Sunday’s full moon will be the brightest and biggest of the year, known as a Supermoon.
A supermoon is a full moon that happens within 12 hours of the lunar perigree, or the point in the lunar orbit that brings the moon closest to Earth, explains Live Science.
Supermoons appear 14 percent larger and 30 percent brighter than when the moon is at apogee, which is when it’s furthest from Earth, according to Earth Sky.
On Sunday, June 23, at 7:32 a.m. EDT (1100 GMT), the moon will arrive at perigee — the point in its orbit its orbit bringing it closest to Earth, a distance of 221,824 miles.
While there are 4-6 supermoons a year on average, an extreme Supermoon is a rare event, occurring about every 13 or 14 months. The moon will not be this close again until August 2014.
ABC News broke it all down and explains, at perigee, the moon lies only 221,824 miles (356,991 kilometers) away. Two weeks later, on July 7, the moon will swing out to apogee – its farthest point for the month and year – at 252,581 miles (406,490 kilometers) distant.
There are scientific laws stating the moon affects the Earth in different ways, with one being tides.
For example Space.com states: for New York City, high water (6.3 feet) at The Battery comes at 8:58 p.m. EDT on Sunday, or more than 12 hours after perigee. From Cape Fear, N.C., the highest tide (6.5 feet) will be attained at 9:06 p.m. EDT on Monday, while at Boston Harbor a peak tide height of 12.3 feet comes at 12:48 a.m. EDT on Tuesday, almost 2 days after the time of perigee.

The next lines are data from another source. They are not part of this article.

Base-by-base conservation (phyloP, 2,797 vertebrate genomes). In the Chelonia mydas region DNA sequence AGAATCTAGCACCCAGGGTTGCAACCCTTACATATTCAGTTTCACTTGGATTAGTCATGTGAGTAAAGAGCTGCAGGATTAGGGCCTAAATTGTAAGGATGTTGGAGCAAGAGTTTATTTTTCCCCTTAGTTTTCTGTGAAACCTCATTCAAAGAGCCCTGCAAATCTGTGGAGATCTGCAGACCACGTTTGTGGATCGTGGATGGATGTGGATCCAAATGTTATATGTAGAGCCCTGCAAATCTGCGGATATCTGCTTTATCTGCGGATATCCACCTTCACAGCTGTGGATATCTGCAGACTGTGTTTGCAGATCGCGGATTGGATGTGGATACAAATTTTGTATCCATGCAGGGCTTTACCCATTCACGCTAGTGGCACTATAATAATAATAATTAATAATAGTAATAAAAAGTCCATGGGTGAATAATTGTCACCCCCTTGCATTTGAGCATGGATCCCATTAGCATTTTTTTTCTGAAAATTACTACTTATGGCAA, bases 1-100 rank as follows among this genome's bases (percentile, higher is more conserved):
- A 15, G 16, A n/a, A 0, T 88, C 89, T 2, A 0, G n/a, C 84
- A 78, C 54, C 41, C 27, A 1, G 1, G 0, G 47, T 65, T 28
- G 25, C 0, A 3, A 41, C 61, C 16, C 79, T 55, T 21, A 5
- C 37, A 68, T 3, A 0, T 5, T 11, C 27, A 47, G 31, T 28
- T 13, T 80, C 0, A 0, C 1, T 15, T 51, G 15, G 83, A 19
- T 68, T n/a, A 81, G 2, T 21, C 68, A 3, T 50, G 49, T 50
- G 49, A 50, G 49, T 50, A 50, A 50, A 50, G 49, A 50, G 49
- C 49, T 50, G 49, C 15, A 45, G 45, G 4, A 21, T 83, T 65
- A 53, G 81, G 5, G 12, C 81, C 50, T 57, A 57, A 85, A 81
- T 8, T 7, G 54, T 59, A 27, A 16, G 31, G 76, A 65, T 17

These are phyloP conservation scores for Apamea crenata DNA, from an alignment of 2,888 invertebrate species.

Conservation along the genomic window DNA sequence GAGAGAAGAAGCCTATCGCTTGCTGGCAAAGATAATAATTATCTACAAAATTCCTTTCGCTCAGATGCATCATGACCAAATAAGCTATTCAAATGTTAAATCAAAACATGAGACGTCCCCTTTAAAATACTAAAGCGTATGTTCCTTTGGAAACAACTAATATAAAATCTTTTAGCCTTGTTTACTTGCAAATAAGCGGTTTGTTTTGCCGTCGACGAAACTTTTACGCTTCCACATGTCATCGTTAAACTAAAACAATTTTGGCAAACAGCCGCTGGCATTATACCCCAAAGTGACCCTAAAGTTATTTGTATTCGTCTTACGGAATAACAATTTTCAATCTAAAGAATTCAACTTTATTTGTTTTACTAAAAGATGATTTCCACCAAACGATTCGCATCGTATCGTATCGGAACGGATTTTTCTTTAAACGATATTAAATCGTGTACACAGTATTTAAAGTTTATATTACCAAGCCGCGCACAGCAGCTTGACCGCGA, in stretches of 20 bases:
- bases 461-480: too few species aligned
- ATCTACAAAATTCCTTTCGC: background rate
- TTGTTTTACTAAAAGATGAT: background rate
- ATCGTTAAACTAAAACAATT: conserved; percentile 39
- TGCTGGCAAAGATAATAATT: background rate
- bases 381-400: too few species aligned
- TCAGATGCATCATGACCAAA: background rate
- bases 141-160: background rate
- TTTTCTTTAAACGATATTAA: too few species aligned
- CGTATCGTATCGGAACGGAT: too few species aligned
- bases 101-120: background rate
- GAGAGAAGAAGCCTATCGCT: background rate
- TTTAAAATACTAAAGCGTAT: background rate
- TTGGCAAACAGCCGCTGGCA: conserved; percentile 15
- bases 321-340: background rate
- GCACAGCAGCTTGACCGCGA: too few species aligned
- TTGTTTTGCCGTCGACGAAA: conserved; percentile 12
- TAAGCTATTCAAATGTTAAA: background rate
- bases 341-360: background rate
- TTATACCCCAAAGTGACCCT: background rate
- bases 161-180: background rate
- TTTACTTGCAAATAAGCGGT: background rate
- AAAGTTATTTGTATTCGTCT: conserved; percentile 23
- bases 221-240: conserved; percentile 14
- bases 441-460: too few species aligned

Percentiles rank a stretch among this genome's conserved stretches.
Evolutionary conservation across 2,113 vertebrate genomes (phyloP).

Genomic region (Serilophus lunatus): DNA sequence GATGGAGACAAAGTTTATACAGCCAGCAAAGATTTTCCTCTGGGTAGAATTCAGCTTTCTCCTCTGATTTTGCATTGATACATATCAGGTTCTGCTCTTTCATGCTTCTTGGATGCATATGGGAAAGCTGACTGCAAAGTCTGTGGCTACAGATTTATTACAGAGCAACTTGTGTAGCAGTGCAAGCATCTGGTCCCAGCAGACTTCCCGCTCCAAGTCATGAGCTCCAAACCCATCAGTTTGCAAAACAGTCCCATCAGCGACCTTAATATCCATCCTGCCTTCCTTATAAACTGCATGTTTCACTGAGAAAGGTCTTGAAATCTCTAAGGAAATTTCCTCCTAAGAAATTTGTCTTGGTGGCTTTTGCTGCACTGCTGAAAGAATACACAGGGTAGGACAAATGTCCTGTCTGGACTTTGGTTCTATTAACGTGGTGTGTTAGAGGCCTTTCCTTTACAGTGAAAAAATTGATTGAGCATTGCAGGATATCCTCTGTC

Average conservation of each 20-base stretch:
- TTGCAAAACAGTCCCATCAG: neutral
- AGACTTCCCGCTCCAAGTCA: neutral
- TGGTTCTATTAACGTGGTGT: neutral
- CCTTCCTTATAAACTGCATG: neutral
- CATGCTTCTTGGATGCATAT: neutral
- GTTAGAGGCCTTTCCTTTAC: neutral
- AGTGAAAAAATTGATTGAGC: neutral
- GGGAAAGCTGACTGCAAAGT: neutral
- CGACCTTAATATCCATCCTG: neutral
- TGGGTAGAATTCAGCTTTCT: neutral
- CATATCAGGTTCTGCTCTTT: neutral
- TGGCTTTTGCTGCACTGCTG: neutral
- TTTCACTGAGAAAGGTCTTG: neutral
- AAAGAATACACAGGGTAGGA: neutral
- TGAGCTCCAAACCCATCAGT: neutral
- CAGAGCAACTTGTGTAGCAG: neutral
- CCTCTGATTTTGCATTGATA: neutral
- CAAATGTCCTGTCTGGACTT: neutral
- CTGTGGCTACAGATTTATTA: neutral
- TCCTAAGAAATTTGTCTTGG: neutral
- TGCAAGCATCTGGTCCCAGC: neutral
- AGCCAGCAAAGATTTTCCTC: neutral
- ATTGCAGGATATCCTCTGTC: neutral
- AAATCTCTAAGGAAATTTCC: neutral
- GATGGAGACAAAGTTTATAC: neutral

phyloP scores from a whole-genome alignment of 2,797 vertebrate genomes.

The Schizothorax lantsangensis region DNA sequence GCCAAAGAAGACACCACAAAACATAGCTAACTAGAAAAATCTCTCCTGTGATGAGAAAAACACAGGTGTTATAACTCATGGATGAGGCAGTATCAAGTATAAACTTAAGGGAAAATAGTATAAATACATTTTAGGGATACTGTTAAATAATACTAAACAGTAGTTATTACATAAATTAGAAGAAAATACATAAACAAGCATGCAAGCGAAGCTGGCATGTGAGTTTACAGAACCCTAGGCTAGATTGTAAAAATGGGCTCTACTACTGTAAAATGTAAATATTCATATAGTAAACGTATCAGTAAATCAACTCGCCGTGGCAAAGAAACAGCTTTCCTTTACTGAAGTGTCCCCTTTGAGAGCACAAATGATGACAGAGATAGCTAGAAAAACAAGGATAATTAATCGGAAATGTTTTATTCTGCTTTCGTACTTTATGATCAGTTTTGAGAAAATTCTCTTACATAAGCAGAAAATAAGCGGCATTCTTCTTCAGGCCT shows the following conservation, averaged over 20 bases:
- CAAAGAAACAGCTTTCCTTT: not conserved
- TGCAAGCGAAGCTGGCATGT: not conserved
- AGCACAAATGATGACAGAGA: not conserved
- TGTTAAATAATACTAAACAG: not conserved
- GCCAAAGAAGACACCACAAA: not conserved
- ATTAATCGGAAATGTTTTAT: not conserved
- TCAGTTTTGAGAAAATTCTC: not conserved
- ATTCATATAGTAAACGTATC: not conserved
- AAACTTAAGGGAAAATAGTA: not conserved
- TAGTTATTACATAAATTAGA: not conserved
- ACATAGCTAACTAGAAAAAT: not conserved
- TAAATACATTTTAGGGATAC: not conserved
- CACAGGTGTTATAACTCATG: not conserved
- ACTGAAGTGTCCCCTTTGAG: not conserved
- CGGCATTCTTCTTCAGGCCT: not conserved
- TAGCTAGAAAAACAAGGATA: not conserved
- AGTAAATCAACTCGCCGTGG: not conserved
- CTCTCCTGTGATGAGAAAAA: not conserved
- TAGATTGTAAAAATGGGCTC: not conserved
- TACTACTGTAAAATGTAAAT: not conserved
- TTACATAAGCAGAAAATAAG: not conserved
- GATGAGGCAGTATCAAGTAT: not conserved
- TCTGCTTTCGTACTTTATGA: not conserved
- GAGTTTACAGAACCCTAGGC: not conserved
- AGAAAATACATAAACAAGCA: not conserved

But what about weather, can the Supermoon affect that too?
AccuWeather Facebook fanpage member Daniel Vogler states, “The last extreme super moon occurred was on January 10th, 2005, right around the time of the 9.0 Indonesia earthquake. That extreme super moon was a new moon. So be forewarned. Something BIG could happen on or around this date. (+/- 3 Days is my guess)”
You can watch a free webcast of 2013 supermoon full moon below on Sunday at 9 p.m. EDT (0100 June 24), courtesy of the skywatching website Slooh Space Camera.
Super Moon — June 23, 2013
Time Zones :
WELLINGTON = Sun * 23th June 2013 * 11:32:18 pm (NZST)
SYDNEY = Sunday * 23th June 2013 * 09:32:18 pm (AEST)
TOKYO = Sunday * 23th June 2013 * 08:32:18 pm (JST)
BEIJING = Sunday * 23th June 2013 * 07:32:18 pm (CST)
BANGKOK = Sunday * 23th June 2013 * 06:32:18 pm (ICT)
DELHI = Sunday * 23th June 2013 * 05:02:18 pm (IST)
MOSCOW = Sunday * 23th June 2013 * 03:32:18 pm (MSK)
RIYADH = Sunday * 23th June 2013 * 02:32:18 pm (AST)
BERLIN = Sunday * 23th June 2013 * 01:32:18 pm (CEST)
LONDON = Sunday * 23th June 2013 * 12:32:18 pm (BST)
RIO = Sunday * 23th June 2013 * 08:32:18 am (BRT)
NEW YORK = Sunday * 23th June 2013 * 07:32:18 am (EDT)
MEXICO CITY = Sun * 23th June 2013 * 06:32:18 am (CDT)
LOS ANGELES = Sun * 23th June 2013 * 04:32:18 am (PDT)
HONOLULU = Sun * 23th June 2013 * 01:32:18 am (HAST)
Full Perigree “Supermoon”
On the morning of June 23rd, 2013, in North America, the full Moon will be at its closest point to Earth of the entire year, known to astronomers as a perigee-syzygy Moon, and will appear about 12% larger in diameter than when it’s at the other side of its orbit, as it was on June 9th. Watch it live here.
What Is A Supermoon?
When the Full Moon coincides with its closest approach to Earth, we get a “Supermoon’ also known as the Perigee Full Moon. The full Moon appeared about 14% larger and 30% brighter than others on May 5, 2012.
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